Koko-En Garden with Himeji Castle in the Background

A Taste of Himeji

Himeji offers a variety of delicious culinary offerings, with some regional specialties worth trying during your visit. 

Specialty Foods

Himeji is known for several delicious local specialties:
  • Himeji Oden: A hot pot dish featuring various ingredients like fish cakes, tofu, and vegetables simmered in a savory broth.
  • Himeji Beef: A high-quality beef produced in the Himeji area. Raised with meticulous care and attention to diet and breeding, Himeji Beef cattle are typically of the Tajima breed, the same breed used for Kobe beef. Himeji beef is often enjoyed as grilled steak or in traditional Japanese dishes like sukiyaki and shabu-shabu.
  • Fresh Seafood: Himeji is known for its fresh seafood, including "anago" (saltwater eel), which is often served sashimi-style, tempura, or grilled.
  • Karinto Manju: A popular sweet treat consisting of steamed buns filled with a sweet red bean paste.

Popular Restaurants 

Himeji is full of restaurants serving a variety of cuisines. Looking for other restaurant suggestions in Himeji? Check out the links below. 

5 Himeji Dishes & Restaurants >
Restaurants in Himeji >

Shopping in Himeji

Himeji offers a unique shopping experience that blends traditional crafts with modern finds. Here are some areas for shopping in Himeji:

Miyuki Street: A covered shopping street next to Himeji Station, Miyuki Street offers a mix of shops selling traditional goods, modern clothing, and food. 

Piole Himeji: A shopping mall located near Himeji Station and Himeji Castle, Piole Himeji offers a large assortment of shops from both local and international brands, food, and more. 

Himeji Castle Souvenir Shop: The Himeji Castle souvenir shop offers a variety of unique and traditional items for visitors to commemorate their visit to this iconic landmark. Visitors can find locally made crafts, traditional Japanese souvenirs, and snacks or sweets unique to the region.

Himeji-Specific Souvenirs

Tama Tsubaki: Tama Tsubaki is a traditional confectionery treat from Himeji. It consists of small, red bean paste wrapped in a sweet rice dough (not too dissimilar from mochi). The name "Tama Tsubaki" roughly translates to "round camellia," reflecting the shape of the treat.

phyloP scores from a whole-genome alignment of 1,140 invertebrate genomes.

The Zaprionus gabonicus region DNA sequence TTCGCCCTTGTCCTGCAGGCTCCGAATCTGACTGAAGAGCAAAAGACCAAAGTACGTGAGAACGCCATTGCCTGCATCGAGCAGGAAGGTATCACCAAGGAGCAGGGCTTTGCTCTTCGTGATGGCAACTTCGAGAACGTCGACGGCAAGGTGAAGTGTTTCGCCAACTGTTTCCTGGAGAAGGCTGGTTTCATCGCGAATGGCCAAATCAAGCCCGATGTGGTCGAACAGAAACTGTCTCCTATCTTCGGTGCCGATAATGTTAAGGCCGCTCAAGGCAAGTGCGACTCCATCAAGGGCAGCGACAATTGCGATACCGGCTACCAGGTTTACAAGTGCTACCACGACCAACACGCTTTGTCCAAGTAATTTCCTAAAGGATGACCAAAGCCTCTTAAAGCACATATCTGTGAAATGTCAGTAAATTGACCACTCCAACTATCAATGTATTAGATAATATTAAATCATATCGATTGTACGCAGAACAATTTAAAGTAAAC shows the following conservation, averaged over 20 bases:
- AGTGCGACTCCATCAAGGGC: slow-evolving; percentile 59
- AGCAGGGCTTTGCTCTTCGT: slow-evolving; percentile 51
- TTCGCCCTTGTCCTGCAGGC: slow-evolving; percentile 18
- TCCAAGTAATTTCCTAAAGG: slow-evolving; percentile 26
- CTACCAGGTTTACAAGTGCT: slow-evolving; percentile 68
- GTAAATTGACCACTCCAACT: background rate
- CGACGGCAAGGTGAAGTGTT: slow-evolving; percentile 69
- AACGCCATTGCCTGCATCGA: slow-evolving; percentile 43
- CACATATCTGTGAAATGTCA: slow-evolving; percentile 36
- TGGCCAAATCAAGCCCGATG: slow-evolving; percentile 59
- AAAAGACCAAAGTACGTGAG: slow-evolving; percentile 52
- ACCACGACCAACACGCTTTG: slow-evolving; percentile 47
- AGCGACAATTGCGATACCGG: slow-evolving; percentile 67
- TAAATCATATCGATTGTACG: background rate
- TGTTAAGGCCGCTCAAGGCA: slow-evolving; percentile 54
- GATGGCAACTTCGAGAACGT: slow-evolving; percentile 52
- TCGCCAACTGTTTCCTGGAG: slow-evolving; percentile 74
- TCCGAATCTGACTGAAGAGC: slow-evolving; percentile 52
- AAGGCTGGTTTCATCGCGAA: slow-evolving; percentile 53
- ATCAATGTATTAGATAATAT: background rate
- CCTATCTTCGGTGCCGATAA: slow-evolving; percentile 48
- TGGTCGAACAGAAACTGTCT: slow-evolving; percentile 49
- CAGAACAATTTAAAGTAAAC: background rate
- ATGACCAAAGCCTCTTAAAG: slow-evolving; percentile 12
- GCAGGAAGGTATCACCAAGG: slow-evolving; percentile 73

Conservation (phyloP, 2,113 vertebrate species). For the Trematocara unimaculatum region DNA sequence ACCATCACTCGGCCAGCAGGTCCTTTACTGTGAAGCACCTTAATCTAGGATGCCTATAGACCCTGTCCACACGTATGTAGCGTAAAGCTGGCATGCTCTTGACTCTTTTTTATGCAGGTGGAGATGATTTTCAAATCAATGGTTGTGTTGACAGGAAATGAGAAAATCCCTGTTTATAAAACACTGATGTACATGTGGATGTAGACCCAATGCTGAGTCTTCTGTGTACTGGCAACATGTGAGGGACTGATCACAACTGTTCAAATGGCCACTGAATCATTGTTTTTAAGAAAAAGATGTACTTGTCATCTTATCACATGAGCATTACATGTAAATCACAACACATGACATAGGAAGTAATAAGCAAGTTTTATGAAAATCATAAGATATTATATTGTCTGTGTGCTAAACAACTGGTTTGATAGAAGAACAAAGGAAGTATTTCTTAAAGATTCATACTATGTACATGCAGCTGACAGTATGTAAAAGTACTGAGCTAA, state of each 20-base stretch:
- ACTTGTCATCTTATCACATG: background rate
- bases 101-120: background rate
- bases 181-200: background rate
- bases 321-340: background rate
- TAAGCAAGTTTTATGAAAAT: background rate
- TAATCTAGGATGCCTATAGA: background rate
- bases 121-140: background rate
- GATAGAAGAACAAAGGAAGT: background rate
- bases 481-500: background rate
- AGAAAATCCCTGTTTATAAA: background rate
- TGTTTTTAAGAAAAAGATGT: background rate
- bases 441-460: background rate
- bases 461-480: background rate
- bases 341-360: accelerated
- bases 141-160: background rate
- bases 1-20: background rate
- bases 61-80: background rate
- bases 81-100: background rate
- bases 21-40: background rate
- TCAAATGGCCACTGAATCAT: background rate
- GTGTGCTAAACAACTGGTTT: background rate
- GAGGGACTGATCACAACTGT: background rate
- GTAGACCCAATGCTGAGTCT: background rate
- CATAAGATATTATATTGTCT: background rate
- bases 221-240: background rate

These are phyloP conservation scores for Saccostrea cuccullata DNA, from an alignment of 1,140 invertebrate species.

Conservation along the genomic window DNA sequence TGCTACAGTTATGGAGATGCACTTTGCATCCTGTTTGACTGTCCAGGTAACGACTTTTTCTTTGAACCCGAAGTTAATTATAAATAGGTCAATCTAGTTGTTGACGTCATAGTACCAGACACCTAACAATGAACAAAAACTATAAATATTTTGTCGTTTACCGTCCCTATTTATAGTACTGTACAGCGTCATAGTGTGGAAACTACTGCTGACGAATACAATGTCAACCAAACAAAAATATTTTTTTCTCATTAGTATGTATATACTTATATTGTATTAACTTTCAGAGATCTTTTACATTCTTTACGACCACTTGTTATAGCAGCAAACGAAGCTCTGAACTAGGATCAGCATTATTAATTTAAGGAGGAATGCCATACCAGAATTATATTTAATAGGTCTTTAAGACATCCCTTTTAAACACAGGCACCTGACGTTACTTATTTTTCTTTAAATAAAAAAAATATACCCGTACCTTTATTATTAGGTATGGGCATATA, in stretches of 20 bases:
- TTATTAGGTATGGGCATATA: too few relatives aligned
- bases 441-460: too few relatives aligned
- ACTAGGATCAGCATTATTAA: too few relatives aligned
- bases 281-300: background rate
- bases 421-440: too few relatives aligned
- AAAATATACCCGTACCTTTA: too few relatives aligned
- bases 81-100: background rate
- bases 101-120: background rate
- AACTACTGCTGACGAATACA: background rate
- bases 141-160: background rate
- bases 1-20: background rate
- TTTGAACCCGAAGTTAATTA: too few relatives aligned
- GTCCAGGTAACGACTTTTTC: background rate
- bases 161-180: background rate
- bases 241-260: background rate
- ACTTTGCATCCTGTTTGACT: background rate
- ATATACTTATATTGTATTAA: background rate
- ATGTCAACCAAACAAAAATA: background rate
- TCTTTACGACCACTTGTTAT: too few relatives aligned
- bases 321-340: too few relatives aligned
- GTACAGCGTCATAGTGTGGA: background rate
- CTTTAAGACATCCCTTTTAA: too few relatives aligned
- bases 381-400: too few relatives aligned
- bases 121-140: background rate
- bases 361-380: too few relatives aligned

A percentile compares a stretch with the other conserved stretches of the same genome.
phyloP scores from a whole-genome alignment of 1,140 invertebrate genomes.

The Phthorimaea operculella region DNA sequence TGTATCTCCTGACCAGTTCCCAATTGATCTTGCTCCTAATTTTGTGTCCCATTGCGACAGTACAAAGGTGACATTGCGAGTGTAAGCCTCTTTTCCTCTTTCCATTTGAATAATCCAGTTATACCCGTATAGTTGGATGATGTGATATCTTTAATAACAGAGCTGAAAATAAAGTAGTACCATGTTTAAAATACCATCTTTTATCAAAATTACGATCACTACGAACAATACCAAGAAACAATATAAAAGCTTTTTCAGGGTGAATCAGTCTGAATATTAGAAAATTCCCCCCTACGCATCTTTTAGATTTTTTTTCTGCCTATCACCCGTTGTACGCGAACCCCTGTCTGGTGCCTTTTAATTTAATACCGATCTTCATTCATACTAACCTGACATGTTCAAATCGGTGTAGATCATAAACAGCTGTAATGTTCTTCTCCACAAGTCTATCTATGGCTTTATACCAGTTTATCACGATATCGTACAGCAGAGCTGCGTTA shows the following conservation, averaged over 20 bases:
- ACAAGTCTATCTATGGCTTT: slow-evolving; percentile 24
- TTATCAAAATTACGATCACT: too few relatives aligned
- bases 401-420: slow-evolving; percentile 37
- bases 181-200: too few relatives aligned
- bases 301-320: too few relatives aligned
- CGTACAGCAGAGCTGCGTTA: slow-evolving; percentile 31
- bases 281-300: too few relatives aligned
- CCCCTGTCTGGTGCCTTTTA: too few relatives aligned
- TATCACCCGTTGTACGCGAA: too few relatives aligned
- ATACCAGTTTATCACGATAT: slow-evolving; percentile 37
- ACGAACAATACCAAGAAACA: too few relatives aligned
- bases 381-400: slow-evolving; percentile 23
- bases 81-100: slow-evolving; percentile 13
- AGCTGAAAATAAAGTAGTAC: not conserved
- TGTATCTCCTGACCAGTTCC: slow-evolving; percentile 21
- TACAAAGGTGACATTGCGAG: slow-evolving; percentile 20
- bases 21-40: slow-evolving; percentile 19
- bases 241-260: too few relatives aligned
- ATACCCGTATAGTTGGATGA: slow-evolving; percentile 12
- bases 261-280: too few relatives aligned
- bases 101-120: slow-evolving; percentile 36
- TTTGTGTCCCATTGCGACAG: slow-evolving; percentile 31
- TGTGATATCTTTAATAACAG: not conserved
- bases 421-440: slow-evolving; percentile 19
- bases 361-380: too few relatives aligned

Local Sake: Sake from Himeji is highly regarded for its quality and craftsmanship. The sake produced in Himeji ranges from fragrant and light to rich and full-bodied, catering to various tastes and preferences. Looking for more information about sake from Himeji? Check out this link.

Karinto Crackers: Karinto crackers are a traditional Japanese snack made from deep-fried dough coated in a sweet syrup, typically flavored with brown sugar and soy sauce. The dough is cut into bite-sized pieces before frying, resulting in crispy crackers with a sweet and savory taste. We bought a package of karinto crackers at the Himeji Castle Gift Shop and devoured them on the train ride back to Osaka!

Recommended Souvenirs from Himeji > 

Himeji Castle Gift Shop_Karinto Crackers

Getting to/from Himeji

Both Kyoto and Osaka are conveniently connected to Himeji by Shinkansen, making it a straightforward journey, and a great city to visit for the day.

From Kyoto to Himeji (Train):

Shinkansen: Take the Shinkansen from Kyoto Station to Himeji Station. The journey takes approximately 44-68 minutes. Train tickets can be purchased in advance using the Tokaido Sanyo Kyushu Shinkansen Online Reservation Service. Route options, departure times, and fares are also available to view on the reservation service website.

JR Kyoto Line: Alternatively, you can take the JR Kyoto Line from Kyoto Station to Himeji Station. The journey takes approximately 95-100 minutes. Train tickets do not need to be purchased in advance and can be purchased at the station. To see route options, departure times, and fares, visit the JR West website.

From Osaka to Himeji (Train):

JR Kobe Line: From Osaka Station, take the JR Kobe Line to Himeji Station. The journey takes approximately 62 minutes. Tickets do not need to be purchased in advance and can be bought at the station. To see route options, departure times, and fares, visit the JR West website.

Shinkansen: Alternatively, you can take the Shinkansen from Shin-Osaka Station to Himeji Station. (This is the route we chose to get between Osaka and Himeji.) The journey takes approximately 30 minutes. Train tickets can be purchased in advance using the Tokaido Sanyo Kyushu Shinkansen Online Reservation Service. Route options, departure times, and fares are also available to view on the reservation service website.